Photo/IllutrationRuling and opposition party directors of the Upper House Budget Committee on March 8 discuss how to handle documents related to the sale of state-owned land to Moritomo Gakuen. (Takeshi Iwashita)

Outraged opposition parties demanding answers in a land-sale scandal boycotted the Diet on March 8 after the Finance Ministry submitted documents identical to previously released files that are believed to have been doctored.

The Upper House Budget Committee session was supposed to have cleared up suspicions about whether ministry documents that approved the leasing and sale of state-owned land to school operator Moritomo Gakuen had been altered.

Specifically, the opposition lawmakers wanted to see the original documents and compare them to the ones that they had already read.

The ministry instead submitted copies of the same documents to a directors meeting of the Budget Committee held before the session, prompting opposition lawmakers to accuse the ministry of orchestrating a cover-up and trying to buy time.

Members of various opposition parties, including the Democratic Party, the Constitutional Democratic Party of Japan and the Japan Communist Party, boycotted the subsequent Upper House Budget Committee session.

During the directors meeting, opposition members pressed Kazushige Tomiyama, deputy director-general of the Finance Ministry’s Financial Bureau, on whether the ministry had other related documents besides those submitted.

“These are all the copies currently kept at the Kinki Local Finance Bureau,” Tomiyama said.

But he would not say if any other documents existed.

“The precondition for the deliberations have crumbled because there was no denial of the possibility that the copies submitted were created after the alterations were made,” said Kotaro Tatsumi, a director from the JCP.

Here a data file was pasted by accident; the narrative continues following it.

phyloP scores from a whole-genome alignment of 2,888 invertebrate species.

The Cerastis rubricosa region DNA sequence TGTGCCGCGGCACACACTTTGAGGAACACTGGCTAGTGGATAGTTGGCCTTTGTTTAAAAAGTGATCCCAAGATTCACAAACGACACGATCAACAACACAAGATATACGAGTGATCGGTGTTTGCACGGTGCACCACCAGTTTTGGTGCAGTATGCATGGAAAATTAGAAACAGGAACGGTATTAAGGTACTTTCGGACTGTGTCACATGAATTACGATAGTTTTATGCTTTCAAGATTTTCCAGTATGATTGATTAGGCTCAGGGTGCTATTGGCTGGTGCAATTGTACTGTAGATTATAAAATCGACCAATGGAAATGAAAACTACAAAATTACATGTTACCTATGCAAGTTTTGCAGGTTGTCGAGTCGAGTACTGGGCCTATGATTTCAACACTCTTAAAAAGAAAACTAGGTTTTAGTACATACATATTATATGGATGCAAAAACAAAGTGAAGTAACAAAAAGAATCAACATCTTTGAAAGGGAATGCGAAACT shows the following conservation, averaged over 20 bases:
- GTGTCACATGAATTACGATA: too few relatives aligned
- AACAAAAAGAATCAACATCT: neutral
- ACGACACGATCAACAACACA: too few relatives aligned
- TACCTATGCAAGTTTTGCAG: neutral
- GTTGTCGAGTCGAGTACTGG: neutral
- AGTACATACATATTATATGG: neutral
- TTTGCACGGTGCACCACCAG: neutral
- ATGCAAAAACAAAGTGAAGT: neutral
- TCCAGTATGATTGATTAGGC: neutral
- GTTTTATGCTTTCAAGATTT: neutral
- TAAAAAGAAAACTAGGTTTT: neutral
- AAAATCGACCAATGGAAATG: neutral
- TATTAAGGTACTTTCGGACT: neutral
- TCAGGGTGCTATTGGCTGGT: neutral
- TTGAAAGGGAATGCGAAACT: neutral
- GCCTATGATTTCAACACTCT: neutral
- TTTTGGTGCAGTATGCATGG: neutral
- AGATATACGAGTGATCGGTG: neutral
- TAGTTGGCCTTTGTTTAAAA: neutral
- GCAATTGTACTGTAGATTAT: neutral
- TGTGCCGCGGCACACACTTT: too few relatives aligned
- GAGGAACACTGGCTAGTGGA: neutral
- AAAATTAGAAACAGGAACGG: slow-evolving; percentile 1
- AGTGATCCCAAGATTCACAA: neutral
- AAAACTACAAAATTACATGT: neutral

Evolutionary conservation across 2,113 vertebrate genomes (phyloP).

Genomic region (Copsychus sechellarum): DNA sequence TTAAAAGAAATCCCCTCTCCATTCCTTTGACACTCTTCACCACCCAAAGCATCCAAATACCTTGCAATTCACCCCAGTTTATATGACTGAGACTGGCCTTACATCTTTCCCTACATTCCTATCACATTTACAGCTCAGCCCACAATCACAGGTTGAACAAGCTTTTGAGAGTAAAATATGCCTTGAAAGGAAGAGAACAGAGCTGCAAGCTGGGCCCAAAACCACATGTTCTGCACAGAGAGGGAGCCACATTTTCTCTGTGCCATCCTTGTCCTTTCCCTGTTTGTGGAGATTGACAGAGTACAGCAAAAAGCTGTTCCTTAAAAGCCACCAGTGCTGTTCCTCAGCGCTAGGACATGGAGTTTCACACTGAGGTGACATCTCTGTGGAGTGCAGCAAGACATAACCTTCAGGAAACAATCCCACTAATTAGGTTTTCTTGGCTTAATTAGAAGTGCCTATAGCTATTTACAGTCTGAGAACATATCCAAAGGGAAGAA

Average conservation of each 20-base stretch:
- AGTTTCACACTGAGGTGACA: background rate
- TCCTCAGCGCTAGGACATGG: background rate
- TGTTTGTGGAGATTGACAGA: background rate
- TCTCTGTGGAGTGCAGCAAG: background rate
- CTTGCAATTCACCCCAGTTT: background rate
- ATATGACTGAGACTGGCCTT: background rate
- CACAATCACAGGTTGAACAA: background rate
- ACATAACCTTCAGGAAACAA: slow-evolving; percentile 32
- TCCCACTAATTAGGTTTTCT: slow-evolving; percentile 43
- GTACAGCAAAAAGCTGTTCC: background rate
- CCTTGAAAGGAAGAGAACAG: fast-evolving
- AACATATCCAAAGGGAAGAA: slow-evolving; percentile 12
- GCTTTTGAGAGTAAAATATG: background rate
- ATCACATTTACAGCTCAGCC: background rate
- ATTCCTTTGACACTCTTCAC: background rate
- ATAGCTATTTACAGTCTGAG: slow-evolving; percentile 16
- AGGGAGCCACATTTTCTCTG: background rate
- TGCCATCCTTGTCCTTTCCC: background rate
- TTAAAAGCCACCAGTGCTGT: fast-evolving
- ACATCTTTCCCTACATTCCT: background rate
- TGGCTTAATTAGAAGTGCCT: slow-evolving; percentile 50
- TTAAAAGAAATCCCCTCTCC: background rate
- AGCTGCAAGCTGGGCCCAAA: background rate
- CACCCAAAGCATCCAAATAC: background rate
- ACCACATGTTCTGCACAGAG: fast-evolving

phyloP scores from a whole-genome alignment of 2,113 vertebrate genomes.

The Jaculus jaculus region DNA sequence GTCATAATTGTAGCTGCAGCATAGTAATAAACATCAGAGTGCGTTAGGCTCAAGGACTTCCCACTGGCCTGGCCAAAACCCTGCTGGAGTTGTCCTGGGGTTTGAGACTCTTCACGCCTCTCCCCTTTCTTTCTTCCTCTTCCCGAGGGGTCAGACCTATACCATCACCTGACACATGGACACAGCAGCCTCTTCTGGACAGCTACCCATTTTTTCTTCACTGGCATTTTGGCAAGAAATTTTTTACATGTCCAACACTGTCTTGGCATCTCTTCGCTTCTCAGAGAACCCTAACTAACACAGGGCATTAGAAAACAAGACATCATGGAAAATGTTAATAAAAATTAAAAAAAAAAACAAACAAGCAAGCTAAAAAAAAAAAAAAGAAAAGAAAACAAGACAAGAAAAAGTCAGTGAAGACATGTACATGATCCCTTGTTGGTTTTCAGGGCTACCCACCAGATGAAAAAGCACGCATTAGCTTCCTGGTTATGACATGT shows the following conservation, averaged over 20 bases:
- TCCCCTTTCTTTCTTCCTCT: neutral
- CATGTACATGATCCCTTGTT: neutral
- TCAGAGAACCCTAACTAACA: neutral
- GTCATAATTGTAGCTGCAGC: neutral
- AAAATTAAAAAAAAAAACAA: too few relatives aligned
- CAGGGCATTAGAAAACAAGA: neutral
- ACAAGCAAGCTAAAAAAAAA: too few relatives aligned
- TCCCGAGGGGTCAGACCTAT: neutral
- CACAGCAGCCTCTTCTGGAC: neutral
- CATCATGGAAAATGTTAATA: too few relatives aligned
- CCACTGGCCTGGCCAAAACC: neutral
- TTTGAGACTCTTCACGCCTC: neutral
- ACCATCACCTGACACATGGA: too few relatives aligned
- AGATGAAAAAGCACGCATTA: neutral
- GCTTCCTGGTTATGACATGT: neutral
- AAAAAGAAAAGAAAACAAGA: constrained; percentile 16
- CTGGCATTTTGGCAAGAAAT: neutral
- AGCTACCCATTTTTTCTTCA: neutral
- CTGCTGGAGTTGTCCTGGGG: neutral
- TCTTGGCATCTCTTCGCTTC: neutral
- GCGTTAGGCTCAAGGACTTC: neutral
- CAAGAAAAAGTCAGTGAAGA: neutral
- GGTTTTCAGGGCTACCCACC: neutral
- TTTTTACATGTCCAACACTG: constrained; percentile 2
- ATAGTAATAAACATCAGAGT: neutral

The copies presented to the meeting included a document compiled in May 2015 that approved the leasing arrangement with Moritomo Gakuen and another compiled in June 2016 to approve the sale of the state-owned land.

The Asahi Shimbun reported last week that the documents--now twice submitted to the opposition lawmakers--did not contain some portions written in the original documents.

For example, terms such as “the contents will be an exceptional case” did not appear in the submitted documents.

These copies were first presented to the Diet after the Asahi in February 2017 reported about the sharp discount given to Moritomo Gakuen for the state-owned land in Toyonaka, Osaka Prefecture.

Moritomo Gakuen had planned to operate a private elementary school on the land. First lady Akie Abe had been named honorary principal of the school, fueling speculation that the discount was a political favor.

Despite the opposition boycott, members of the ruling Liberal Democratic Party, junior coalition partner Komeito and opposition Nippon Ishin (Japan Innovation Party) attended the Upper House Budget Committee session on March 8.

Questioning of government officials proceeded in the chamber, with empty seats in the opposition section.

In response to a question from the LDP’s Toru Miki, Prime Minister Shinzo Abe, who has denied any involvement in the land deal by himself or his wife, said: “I want the Finance Ministry to make the maximum effort so it can explain itself as early as possible. The government will handle this matter in a sincere manner.”

A Democratic Party lawmaker was scheduled to ask questions after Miki. But given the opposition boycott, Abe and other government officials sat in their seats and waited for the time allotted to the Democratic Party to expire.

A Komeito member then stood up to ask questions as the session continued.

High-ranking opposition party members met periodically outside of the Budget Committee room to discuss what steps to take.

A separate meeting was held to question Finance Ministry officials about the existence of documents related to the Moritomo Gakuen land sale, but those officials said they could not respond at the current time.